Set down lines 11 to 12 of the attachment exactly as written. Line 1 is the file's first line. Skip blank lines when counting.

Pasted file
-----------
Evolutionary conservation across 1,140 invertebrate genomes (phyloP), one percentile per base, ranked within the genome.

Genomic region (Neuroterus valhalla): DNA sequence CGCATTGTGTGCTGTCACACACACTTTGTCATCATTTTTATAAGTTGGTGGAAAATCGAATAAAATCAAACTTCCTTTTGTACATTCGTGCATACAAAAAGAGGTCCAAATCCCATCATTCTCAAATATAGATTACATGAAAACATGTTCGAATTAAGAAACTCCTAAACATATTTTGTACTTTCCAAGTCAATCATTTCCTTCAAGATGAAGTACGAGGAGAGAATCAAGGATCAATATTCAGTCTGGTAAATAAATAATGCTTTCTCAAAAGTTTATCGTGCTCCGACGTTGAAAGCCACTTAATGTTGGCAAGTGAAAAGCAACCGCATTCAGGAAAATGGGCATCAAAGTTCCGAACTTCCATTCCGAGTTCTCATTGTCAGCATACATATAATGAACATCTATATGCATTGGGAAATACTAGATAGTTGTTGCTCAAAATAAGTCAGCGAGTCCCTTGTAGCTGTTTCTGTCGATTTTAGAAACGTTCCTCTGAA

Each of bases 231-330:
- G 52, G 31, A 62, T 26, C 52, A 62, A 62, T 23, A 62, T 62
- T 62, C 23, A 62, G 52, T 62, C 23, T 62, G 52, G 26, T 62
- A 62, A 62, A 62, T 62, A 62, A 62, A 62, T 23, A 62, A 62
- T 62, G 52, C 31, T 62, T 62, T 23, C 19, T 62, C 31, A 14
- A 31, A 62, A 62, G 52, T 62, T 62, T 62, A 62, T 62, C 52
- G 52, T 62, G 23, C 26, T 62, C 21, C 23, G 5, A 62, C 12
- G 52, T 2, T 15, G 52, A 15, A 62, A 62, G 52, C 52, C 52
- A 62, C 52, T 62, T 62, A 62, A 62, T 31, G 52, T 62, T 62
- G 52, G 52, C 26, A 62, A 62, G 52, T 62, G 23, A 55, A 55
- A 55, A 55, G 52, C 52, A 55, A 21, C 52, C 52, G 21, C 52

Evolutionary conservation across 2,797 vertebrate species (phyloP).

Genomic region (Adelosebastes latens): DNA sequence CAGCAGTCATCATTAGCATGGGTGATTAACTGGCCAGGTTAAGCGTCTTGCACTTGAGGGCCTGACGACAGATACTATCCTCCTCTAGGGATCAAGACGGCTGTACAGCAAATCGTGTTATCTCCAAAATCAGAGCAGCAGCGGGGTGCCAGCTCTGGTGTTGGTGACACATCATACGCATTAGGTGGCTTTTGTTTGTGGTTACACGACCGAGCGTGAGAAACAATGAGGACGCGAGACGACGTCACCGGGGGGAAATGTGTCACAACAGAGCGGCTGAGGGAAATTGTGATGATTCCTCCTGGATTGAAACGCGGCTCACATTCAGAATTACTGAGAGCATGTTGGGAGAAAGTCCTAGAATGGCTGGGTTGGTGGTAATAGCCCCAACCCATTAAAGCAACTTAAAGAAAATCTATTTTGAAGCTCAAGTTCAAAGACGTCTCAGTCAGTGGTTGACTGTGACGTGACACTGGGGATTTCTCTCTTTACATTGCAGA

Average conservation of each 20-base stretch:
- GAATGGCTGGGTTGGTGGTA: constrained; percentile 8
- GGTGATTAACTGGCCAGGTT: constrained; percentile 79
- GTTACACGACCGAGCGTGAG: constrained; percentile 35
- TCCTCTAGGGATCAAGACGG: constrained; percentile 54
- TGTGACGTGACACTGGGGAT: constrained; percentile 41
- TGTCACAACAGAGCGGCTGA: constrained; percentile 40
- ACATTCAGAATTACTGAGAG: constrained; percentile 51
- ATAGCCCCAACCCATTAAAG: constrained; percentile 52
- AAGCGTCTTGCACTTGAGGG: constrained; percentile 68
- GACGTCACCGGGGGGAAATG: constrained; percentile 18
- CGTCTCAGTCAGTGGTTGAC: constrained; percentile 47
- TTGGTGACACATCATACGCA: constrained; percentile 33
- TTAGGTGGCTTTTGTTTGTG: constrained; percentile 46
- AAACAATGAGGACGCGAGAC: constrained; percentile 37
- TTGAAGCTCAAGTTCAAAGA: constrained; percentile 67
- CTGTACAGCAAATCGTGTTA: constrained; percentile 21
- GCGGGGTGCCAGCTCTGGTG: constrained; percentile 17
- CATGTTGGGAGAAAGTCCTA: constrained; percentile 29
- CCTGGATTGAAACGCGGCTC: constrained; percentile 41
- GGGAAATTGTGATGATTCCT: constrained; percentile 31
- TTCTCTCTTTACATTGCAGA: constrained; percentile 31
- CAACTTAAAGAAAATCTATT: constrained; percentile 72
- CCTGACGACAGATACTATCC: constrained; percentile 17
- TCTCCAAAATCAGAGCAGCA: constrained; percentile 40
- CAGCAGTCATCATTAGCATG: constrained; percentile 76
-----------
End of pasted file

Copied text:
- A 62, C 52, T 62, T 62, A 62, A 62, T 31, G 52, T 62, T 62
- G 52, G 52, C 26, A 62, A 62, G 52, T 62, G 23, A 55, A 55